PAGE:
Wednesday, August 5, 2015

#Review/#Giveaway: Give 'Em Pumpkin to Talk About by Joyce & Jim Lavene

Richmond attorney Sarah Tucker returns to sell her family’s abandoned farm in Misty River, Virginia despite unanswered questions about her grandparents’ disappearance sixteen years earlier. Sarah was only twelve when she went to visit and found her grandparents had vanished. No amount of searching has brought answers.

Now Sarah is faced with other issues when a man is killed who claimed to have information about what happened to her grandparents. She learns of a Confederate chest of gold that is said to be buried on the property, and treasure hunters who are willing to do anything to get their hands on it.

Were her grandparents murdered for the gold? Sarah can’t sell the land and go back to her life until she has answers. But the cost of the answers may be her life.

Includes farm-fresh recipes!

Monday, August 3, 2015

Mailbox Musings on Monday

Musing Mondays, hosted at A Daily Rhythym, is a weekly meme that asks you to choose one of the following prompts to answer:

I’m currently reading…Up next I think I’ll read…I bought the following book(s) in the past week…I’m super excited to tell you about (book/author/bookish-news)…I’m really upset by (book/author/bookish-news)…I can’t wait to get a copy of…I wish I could read ___, but…I blogged about ____ this past week…

So here goes:

I'm super excited to tell you about the song lyrics I made up to the tune of "Something to Talk About" (performed by Bonnie Raitt).  Only my version is called "Pumpkin to Talk About", some words I made up to the tune that go along with the story of Joyce and Jim Lavene's new book (out tomorrow!) called "Give 'Em Pumpkin to Talk About" (link goes to GoodReads).  Bear in mind that the lyrics I wrote are far more in line with the book than the music:

People are talkin' 'bout people
That disappeared long ago, no one knows
Where they went but the time has come now
Their grandkid is grown and she wants to know
How and why they disappeared
She has friends she needs to clear
Danger’s not gone; in fact it’s near
As near as the pumpkin patch maybe, Darlin’

Let's give them pumpkin to talk about
Down to the barn raisin’ we’ll give ‘em out
Let's give them pumpkin to talk about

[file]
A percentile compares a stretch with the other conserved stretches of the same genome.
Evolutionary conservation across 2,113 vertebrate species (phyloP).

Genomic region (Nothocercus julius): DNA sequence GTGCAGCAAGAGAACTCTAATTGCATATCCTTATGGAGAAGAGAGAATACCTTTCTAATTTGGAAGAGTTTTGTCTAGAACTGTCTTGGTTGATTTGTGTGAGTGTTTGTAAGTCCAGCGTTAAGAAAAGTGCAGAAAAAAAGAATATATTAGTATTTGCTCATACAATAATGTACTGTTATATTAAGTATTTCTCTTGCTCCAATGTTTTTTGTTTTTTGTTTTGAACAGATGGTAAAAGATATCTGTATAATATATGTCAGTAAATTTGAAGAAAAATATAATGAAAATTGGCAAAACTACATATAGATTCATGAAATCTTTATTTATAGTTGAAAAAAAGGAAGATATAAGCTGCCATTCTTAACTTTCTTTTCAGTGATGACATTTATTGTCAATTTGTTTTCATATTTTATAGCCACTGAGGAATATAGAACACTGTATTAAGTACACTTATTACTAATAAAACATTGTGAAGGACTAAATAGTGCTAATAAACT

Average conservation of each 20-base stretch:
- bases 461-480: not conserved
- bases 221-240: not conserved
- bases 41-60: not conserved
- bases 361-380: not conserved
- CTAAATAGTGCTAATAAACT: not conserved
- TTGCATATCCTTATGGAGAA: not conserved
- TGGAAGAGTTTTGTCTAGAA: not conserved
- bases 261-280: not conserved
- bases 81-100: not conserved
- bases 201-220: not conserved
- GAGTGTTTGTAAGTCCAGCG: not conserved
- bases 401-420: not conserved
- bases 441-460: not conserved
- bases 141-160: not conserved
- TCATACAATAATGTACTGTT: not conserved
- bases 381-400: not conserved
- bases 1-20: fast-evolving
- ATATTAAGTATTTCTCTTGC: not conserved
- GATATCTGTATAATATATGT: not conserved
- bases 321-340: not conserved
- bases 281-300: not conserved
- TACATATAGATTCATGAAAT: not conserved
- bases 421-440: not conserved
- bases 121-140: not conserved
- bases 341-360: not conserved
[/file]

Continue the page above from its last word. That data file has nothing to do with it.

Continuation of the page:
Talk about pumpkin bread?

He looked so scruffy, not her kind of guy
He sabotaged her
Efforts to sell the house
But for her grandparents he helped her out
She started thinking he’s not so bad
For her he even shaved his beard
They faced some danger side by side
Once or twice they almost died
Now that the murders are solved, they thought, Darlin’

Let's give them pumpkin to talk about
Down to the barn raisin’ we gave ‘em out
Let's give them pumpkin to talk about
How about pumpkin pie?

Let's give them pumpkin to talk about
A little mystery to figure out
Let's give them pumpkin to talk about

How about pumpkin cheesecake?


From the Mailbox Monday site (click the button to go there):

Here at Mailbox Monday, we want to encourage participants to not only share the books they received, but to check out the books others have received.
One of these days I'll keep a running draft post during the week, but until then, here's some Kindle books I got during the last couple of days:













Since I didn't do a little bit of work on this post each day, I won't put up links but you can find any of them on GoodReads

#Review/#Interview/#Giveaway: Between a Rock and a Hard Place by Marty Wingate

After her romantic idyll with the debonair Detective Chief Inspector Christopher Pearse culminates in a marriage proposal, Pru Parke sets about arranging their nuptials while diving into a short-term gig at the Royal Botanic Garden Edinburgh. At hand is the authentication of a journal purportedly penned by eighteenth-century botanist and explorer Archibald Menzies. Compared to the chaos of wedding planning, studying the journal is an agreeable task . . . that is, until a search for a missing cat leads to the discovery of a dead body: One of Pru’s colleagues has been conked on the head with a rock and dumped from a bridge into the Water of Leith.

Pru can’t help wondering if the murder has something to do with the Menzies diary. Is the killer covering up a forgery? Among the police’s many suspects are a fallen aristocrat turned furniture maker, Pru’s overly solicitous assistant, even Pru herself. Now, in the midst of sheer torture by the likes of flamboyant wedding dress designers and eccentric church organists, Pru must also uncover the work of a sly murderer—unless this bride wants to walk down the aisle in handcuffs.

Wednesday, July 29, 2015

I'm Mad as Hell ... And It's Wordless Wednesday!

(This picture was found through an online search of "celebrity shoe closets" at with the follow attribution: 

(This picture was taken by me on my Kindle Fire on 7/29/2015 and represents the sum total of my 'shoe closet'.)

I am blessed.  I realize this. 

I may have only one pair of shoes, but that puts me ahead of the majority of the world's population.  (Besides, generations of small, furry family members are partially to blame for my lack of footwear.)

This picture was taken on our front porch.  We used my share of the proceeds from the sale of my mother's house in Utah (she passed in March 2011) to pay 'cash' for my husband's paternal grandmother's home in Kentucky (after she passed in 2013).  That's right.  We own our home with no mortgage.  That puts us 'ahead' of the majority of our 7-billion planet co-dwellers.

Then yesterday, I saw a feature on Yahoo about 'celebrity shoe closets', many of which looked like the one featured in the first picture up there.  To tell the truth, I've been struggling with my mood of late.  Well, that was the straw that broke this camel's back.

I understand that female celebrities are judge differently than their male counterparts.  Witness the photo with Selena Gomez, Adam Sandler and Kevin James.  She is wearing a red satin dress with a thigh-high slit and high heel shoes.  The men are dressed in sweats, gym shorts, tee shirts and tennis shoes.